Elementary notions of probability. Random processes. Autocorrelation and spectral functions. Estimation of spectrum from finite data. Response of linear systems to random inputs. Discrete and continuous Kalman filter theory and applications. Smoothing and prediction. Linearization of nonlinear dynamics.

(Cross-listed with AER E, M E). (3-0) Cr. 3. S.

*Prereq: E E 577*

The optimal control problem. Variational approach. Pontryagin's principle, Hamilton-Jacobi equation. Dynamic programming. Time-optimal, minimum fuel, minimum energy control systems. The regulator problem. Structures and properties of optimal controls.

(Cross-listed with AER E, M E). (3-0) Cr. 3.

*Prereq: E E 577*

Introduction to modern robust control. Model and signal uncertainty in control systems. Uncertainty description. Stability and performance robustness to uncertainty. Solutions to the H2, Hoo, and l1 control problems. Tools for robustness analysis and synthesis.

(Cross-listed with AER E, M E). (3-0) Cr. 3. F.

*Prereq: E E 475 or AER E 432 or M E 411 or MATH 415; and MATH 267*

Sampled data, discrete data, and the z-transform. Design of digital control systems using transform methods: root locus, frequency response and direct design methods. Design using state-space methods. Controllability, observability, pole placement, state estimators. Digital filters in control systems. Microcomputer implementation of digital filters. Finite wordlength effects. Linear quadratic optimal control in digital control systems. Simulation of digital control systems.

(Cross-listed with AER E, M E, MATH). (3-0) Cr. 3. F.

*Prereq: E E 324 or AER E 331 or MATH 415; and MATH 207*

Linear algebra review. Least square method and singular value decomposition. State space modeling of linear continuous-time systems. Solution of linear systems. Controllability and observability. Canonical description of linear equations. Stability of linear systems. State feedback and pole placements. Observer design for linear systems.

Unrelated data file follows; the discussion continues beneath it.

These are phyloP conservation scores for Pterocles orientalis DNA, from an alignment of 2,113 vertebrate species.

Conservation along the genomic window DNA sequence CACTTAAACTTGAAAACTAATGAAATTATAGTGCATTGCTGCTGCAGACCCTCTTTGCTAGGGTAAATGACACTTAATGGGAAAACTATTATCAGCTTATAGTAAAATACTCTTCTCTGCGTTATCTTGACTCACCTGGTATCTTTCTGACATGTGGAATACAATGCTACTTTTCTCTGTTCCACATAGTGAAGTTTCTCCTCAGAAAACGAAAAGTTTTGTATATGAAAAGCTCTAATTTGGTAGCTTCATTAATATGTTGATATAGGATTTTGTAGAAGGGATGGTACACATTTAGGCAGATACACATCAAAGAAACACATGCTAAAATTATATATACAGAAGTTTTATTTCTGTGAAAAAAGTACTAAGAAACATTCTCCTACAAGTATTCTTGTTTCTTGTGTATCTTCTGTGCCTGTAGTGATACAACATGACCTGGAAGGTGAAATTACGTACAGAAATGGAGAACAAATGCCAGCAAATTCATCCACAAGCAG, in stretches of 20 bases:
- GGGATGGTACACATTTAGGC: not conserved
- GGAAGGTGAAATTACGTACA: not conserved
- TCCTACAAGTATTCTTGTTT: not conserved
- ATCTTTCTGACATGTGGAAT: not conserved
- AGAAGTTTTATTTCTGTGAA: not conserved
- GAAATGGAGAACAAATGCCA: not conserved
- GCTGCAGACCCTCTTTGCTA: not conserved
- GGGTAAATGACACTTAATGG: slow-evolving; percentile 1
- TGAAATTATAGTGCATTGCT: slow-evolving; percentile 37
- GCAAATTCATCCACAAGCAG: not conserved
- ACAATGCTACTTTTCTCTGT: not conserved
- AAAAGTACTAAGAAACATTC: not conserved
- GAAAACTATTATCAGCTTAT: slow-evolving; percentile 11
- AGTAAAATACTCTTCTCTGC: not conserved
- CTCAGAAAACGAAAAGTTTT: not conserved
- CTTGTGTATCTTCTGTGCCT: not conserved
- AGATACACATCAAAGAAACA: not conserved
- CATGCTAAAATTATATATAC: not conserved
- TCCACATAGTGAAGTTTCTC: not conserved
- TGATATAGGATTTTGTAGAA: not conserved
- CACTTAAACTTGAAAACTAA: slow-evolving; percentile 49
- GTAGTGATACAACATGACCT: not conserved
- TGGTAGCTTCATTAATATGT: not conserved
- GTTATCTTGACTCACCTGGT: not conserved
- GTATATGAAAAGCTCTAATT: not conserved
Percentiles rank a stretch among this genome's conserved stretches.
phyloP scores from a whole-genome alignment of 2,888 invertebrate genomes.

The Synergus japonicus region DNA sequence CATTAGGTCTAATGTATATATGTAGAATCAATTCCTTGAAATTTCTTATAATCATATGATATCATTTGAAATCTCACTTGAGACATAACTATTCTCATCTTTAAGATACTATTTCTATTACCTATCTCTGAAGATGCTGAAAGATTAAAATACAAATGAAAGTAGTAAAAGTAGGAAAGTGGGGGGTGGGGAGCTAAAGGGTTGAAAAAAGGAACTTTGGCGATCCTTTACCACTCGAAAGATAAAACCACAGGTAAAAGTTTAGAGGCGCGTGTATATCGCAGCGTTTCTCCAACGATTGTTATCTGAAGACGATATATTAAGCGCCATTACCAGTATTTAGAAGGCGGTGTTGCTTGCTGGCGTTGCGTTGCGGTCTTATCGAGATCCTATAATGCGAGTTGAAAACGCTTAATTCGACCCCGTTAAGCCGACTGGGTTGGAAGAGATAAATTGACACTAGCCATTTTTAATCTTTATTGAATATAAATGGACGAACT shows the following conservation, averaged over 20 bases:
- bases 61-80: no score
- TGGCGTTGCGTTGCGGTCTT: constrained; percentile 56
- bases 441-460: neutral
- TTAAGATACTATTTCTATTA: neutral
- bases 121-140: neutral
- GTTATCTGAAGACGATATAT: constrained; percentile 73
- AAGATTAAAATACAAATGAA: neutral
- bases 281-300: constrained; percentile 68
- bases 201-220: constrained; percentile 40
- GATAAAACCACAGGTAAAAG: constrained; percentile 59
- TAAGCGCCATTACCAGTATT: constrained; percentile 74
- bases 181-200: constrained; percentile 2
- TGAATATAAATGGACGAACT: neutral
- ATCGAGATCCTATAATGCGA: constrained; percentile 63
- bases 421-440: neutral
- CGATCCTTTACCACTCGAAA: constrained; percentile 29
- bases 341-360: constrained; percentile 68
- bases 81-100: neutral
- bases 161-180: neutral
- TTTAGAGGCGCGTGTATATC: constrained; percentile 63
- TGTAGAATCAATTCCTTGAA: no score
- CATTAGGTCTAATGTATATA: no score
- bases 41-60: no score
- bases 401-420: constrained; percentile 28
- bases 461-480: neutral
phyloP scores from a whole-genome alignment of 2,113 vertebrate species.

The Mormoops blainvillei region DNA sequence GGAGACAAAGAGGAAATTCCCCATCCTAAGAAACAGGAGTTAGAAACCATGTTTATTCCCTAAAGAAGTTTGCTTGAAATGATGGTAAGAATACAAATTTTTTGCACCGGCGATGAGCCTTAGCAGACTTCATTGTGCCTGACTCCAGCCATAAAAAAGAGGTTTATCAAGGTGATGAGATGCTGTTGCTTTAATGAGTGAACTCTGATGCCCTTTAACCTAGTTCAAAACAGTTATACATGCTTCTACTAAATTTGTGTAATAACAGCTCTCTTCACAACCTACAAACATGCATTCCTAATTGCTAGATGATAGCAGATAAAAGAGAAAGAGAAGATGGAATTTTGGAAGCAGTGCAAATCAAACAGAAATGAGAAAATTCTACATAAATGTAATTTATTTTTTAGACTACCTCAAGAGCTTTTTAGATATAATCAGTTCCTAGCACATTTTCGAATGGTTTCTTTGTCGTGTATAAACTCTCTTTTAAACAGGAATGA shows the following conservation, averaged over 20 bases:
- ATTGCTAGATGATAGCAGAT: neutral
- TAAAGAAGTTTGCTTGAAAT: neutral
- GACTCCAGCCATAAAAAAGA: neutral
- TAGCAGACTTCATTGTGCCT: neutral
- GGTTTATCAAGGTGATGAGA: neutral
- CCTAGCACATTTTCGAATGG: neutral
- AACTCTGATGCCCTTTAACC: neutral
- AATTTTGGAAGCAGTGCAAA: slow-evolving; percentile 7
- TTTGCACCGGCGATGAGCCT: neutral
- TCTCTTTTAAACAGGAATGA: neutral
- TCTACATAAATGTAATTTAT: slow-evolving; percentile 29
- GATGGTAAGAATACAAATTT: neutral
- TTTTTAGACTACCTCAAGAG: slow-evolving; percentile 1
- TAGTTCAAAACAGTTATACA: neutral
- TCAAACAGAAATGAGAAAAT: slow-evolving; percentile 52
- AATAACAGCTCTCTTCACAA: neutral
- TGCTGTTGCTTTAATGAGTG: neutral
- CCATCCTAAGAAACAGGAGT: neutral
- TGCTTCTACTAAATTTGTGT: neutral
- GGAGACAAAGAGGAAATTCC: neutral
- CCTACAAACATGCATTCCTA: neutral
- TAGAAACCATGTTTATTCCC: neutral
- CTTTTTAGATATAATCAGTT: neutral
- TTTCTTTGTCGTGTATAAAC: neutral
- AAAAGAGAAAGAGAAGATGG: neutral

(Cross-listed with AER E, M E, MATH). (3-0) Cr. 3. S.

*Prereq: E E 577*

Linear vs nonlinear systems. Phase plane analysis. Bifurcation and center manifold theory. Lyapunov stability. Absolute stability of feedback systems. Input-output stability. Passivity theory and feedback linearization. Nonlinear control design techniques.

(Dual-listed with E E 488). (Cross-listed with M S E). (3-0) Cr. 3. Alt. F., offered odd-numbered years.

*Prereq: MATH 265 and (MAT E 216 or MAT E 273 or MAT E 392 or E E 311 or PHYS 364)*

Electromagnetic fields of various eddy current probes. Probe field interaction with conductors, cracks and other material defects. Ferromagnetic materials. Layered conductors. Elementary inversion of probe signals to characterize defects. Special techniques including remote-field, transient, potential drop nondestructive evaluation and the use of Hall sensors. Practical assignments using a 'virtual' eddy current instrument will demonstrate key concepts.

(Dual-listed with E E 489). (Cross-listed with ENSCI, GEOL, MTEOR, NREM). (3-0) Cr. 3. F.

*Prereq: Four courses in physical or biological sciences or engineering*

Electromagnetic-radiation principles, active and passive sensors, multispectral and hyperspectral sensors, imaging radar, SAR, thermal imaging, lidar. Examples of applications. Also offered online S.

(Dual-listed with E E 489L). (Cross-listed with GEOL, MTEOR, NREM). (0-3) Cr. 1. F.

*Prereq: Completion or concurrent enrollment in MTEOR/GEOL/NREM/EE 489/589*

Processing and analysis of satellite sensor data (optical and radar). Provides practical applications in an environmental context.

Cr. 1-6. Repeatable.

Formulation and solution of theoretical or practical problems in electrical engineering.

Cr. 1-6. Repeatable.

Formulation and solution of theoretical or practical problems in electrical engineering.

Cr. 1-6. Repeatable.